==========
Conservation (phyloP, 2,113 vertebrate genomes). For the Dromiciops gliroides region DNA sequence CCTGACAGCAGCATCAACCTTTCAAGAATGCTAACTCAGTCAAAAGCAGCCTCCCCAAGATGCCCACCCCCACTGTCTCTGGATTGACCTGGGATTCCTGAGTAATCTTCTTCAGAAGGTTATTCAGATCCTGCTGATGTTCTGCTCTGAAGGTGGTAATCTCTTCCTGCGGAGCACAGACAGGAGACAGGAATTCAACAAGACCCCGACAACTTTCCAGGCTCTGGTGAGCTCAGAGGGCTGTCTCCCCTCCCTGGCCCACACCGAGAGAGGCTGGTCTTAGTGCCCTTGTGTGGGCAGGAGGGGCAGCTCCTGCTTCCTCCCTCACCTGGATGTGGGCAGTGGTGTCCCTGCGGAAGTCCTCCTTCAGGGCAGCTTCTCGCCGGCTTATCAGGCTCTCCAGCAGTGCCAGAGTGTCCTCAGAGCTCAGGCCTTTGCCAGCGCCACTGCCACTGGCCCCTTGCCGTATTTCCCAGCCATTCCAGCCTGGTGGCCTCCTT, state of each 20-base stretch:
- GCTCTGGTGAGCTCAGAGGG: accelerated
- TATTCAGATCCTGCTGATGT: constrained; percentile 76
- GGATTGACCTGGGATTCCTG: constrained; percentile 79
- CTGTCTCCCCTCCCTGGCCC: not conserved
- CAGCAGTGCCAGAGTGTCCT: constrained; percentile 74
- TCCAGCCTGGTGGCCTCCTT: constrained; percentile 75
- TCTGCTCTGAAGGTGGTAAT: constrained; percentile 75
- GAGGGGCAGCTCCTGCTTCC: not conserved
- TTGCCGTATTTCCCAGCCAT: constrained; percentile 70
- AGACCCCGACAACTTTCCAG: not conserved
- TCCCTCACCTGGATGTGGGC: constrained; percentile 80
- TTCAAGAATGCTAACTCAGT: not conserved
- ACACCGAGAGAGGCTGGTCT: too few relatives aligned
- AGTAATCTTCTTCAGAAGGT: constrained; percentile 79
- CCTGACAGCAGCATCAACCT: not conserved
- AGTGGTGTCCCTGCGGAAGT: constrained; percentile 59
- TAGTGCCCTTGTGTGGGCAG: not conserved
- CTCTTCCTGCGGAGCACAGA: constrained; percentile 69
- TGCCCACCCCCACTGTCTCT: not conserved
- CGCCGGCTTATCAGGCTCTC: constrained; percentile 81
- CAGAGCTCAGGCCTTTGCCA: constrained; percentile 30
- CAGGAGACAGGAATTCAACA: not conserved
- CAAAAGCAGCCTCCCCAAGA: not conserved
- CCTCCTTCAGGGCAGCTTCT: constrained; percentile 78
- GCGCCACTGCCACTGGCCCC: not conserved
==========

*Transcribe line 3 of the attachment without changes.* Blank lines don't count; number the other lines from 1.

- TATTCAGATCCTGCTGATGT: constrained; percentile 76